48 Hours in Memphis

By on 22 January, 2018 in Fun, Kate and Stephen with 0 Comments

Two weeks ago we had the opportunity to visit Memphis. Though it’s just a few hours away by car, we flew. Next time we’ll drive – it’s even closer than New Orleans, which is nice. The city is very fun, extremely underrated actually, with lots to offer the casual visitor. Here’s what we did during our short trip.

Day 1

3:00 Check in at The Peabody, 149 Union Avenue. It’s an incredibly beautiful old hotel with a great lounge area and tons of character. The place is known for its ducks in residence. They live on the roof of the hotel in a “duck palace,” and march downstairs (via the elevator) every day at 11 to swim in the fountain in the lobby. At five, they leave, marching back up through the elevator. Their activities are announced and coordinated by the Peabody’s resident “Duckmaster,” surely the only person in the world to hold that title. The ducks are cute. We were surprised to learn that they are raised wild and returned to the wild every three months. After the tour, if you hang around you might be able to attach yourself to a tour of the hotel, including the memorabilia room up on the mezzanine, where there are artifacts from the hotel’s many years embedded in Memphis history. There’s even a contract there signed by Elvis, his first with RCA. The hotel is elegant with exquisite service, even without the ducks. But the ducks are cool.

4:00 Go to the Cooper Young neighborhood. Just across town, this little area boasts charming houses and a nice little selection of shops and restaurants. We looked for new music at Goner Records, settling on a few LPs and a couple of very cheap used CDs. Then we went next door to browse the comic selection at 901 Comics, a shop with an extensive selection of new and used books that’s somehow bigger on the inside than it looks on the outside. After buying a few new comics (and a few old ones, plus a mystery grab bag), we went around the corner to Burke’s Book Store, which has been there since 1875. It’s a charming shop with a great selection of fiction and Southern specialty books, shelving new and used books together. Highly recommend, whether you’re a bibliophile looking for first editions, or just someone looking for something to read. This book store reminds you why you should have a book store, and not just get everything on Amazon.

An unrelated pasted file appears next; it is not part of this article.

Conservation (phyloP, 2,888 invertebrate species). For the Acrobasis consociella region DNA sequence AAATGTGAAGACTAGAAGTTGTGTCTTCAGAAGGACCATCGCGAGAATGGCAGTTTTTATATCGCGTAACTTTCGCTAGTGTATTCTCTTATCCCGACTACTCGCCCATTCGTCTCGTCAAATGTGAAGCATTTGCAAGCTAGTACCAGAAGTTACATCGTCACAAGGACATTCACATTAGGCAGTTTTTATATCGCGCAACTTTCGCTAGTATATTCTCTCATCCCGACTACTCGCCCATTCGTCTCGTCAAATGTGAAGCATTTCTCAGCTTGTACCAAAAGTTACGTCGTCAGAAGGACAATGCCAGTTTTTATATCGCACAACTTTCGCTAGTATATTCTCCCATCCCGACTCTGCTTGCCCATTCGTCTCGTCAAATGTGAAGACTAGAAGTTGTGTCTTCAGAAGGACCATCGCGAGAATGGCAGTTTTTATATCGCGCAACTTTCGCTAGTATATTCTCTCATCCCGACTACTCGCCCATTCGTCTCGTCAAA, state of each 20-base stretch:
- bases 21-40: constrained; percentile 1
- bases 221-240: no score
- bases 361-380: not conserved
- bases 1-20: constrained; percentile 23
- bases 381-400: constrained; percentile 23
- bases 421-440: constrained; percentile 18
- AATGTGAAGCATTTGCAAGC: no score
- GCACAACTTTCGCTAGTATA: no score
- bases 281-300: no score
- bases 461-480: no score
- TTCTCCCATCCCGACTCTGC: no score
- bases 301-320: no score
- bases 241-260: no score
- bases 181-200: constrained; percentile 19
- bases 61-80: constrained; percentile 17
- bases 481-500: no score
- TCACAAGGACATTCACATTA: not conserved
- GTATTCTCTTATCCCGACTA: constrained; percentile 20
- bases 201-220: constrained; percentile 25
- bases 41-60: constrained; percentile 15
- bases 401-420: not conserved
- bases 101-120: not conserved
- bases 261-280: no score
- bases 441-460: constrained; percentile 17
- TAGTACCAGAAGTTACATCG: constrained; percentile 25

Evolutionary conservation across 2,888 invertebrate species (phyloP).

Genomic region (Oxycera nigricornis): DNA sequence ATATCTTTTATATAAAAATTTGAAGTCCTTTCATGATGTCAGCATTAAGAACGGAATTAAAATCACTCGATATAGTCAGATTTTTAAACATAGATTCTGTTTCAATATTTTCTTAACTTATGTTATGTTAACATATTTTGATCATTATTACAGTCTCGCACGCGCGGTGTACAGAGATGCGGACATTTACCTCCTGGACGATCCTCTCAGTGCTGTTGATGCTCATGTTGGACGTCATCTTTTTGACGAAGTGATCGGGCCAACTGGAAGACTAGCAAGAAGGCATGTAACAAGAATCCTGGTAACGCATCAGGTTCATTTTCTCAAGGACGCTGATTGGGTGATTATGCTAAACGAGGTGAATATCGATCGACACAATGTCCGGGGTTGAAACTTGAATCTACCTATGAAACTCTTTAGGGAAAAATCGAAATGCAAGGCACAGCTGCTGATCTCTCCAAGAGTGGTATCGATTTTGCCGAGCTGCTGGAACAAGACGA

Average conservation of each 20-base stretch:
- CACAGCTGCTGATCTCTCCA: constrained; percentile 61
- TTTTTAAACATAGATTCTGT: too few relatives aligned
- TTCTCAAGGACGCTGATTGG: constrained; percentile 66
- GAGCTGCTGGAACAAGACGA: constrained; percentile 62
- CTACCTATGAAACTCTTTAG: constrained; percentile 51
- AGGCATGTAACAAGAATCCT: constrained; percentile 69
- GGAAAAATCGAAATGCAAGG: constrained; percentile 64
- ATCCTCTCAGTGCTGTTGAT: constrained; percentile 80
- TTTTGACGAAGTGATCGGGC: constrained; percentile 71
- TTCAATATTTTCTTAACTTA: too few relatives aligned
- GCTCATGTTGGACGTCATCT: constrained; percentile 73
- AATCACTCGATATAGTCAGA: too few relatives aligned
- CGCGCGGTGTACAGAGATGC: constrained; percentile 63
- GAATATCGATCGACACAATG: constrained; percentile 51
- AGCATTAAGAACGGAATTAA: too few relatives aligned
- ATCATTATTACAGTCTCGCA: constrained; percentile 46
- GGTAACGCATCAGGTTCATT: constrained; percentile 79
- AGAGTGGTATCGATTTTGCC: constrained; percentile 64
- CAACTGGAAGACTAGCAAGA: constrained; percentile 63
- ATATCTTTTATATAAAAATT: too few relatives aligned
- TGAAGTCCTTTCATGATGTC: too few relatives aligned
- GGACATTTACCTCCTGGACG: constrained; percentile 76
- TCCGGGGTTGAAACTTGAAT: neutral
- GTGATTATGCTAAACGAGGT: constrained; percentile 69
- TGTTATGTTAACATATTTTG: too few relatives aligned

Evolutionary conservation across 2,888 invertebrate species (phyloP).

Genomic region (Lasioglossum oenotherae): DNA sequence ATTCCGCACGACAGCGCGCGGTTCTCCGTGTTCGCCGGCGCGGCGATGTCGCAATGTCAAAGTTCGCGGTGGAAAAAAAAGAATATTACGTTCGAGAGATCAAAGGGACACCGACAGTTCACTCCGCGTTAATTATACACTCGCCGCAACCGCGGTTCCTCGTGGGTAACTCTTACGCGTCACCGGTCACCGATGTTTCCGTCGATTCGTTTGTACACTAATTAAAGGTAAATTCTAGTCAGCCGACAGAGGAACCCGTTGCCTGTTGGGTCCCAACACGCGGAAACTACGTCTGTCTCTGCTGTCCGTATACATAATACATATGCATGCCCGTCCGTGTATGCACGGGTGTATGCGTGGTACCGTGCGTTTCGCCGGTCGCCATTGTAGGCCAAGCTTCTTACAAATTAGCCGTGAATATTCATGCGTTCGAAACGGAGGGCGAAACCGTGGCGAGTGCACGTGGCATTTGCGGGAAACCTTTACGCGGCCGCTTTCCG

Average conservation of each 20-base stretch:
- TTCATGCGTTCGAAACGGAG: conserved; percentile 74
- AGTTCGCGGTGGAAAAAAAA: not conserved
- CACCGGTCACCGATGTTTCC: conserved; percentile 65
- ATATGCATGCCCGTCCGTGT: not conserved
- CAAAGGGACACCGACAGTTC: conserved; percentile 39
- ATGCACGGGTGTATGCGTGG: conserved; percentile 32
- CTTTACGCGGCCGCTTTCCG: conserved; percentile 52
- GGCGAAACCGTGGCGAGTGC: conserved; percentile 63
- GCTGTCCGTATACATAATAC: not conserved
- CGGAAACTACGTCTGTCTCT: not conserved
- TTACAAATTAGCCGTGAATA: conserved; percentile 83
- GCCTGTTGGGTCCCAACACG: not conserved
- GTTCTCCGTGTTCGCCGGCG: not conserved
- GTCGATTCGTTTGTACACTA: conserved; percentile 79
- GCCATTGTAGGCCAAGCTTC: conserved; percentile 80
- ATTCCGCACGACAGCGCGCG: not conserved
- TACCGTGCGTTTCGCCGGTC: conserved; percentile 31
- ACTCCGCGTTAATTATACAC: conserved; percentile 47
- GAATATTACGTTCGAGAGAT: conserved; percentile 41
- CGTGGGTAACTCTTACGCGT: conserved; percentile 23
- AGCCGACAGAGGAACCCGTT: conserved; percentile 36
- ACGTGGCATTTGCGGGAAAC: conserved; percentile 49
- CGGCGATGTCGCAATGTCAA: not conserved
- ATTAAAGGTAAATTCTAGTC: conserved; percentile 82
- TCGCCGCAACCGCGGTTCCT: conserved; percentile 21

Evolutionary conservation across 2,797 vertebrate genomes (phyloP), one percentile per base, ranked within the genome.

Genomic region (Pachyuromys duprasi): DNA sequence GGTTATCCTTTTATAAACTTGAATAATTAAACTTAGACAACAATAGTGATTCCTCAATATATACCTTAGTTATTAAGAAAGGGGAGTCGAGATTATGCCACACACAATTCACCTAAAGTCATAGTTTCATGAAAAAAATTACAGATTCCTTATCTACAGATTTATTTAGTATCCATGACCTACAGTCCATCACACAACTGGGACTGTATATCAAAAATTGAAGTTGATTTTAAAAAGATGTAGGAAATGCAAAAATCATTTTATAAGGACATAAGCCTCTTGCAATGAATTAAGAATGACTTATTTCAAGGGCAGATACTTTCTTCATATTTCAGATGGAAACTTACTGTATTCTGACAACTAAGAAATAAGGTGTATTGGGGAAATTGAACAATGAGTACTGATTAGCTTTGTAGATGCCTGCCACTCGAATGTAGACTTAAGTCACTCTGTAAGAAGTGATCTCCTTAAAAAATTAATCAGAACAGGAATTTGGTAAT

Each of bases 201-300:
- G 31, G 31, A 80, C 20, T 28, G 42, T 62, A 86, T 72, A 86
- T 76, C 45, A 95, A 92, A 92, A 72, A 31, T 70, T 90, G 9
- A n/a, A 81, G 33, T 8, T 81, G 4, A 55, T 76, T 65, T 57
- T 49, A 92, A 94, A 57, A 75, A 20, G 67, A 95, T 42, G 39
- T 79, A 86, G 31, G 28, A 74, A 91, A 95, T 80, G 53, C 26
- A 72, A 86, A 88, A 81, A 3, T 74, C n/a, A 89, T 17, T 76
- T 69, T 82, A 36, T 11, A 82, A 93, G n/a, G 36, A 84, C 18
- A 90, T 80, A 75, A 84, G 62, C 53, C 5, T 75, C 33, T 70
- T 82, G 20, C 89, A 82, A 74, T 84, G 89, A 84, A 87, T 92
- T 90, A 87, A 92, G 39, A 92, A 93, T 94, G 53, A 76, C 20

6:00 Dinner at Imagine Vegan Cafe. Not every Memphis meal needs to be barbecued meats. Even if you’re not vegan, this quintessential comfort food joint has everything you might want in a cozy and affordable dining experience. The atmosphere is informal, but the menu is extensive. Try the chili “cheese” fries, and make sure you ask the wait staff about the curious collection of shirts they sell behind the counter.

Day 2

Art at Sunrise

10:00 Breakfast at Sunrise Memphis. Walk right up to the counter at this local staple and order just about anything off of the menu. Don’t miss the delicious biscuits, served with apple butter. The omelets and breakfast tacos are both good choices. Service is quick and efficient, and the food is great. These are people that pay attention to details. We were told to try Brother Juniper’s, but we also were told that there’d be long lines there. We will try Brother Juniper’s on our next trip, but it’s hard to imagine that it is actually that much better than what we had at Sunrise.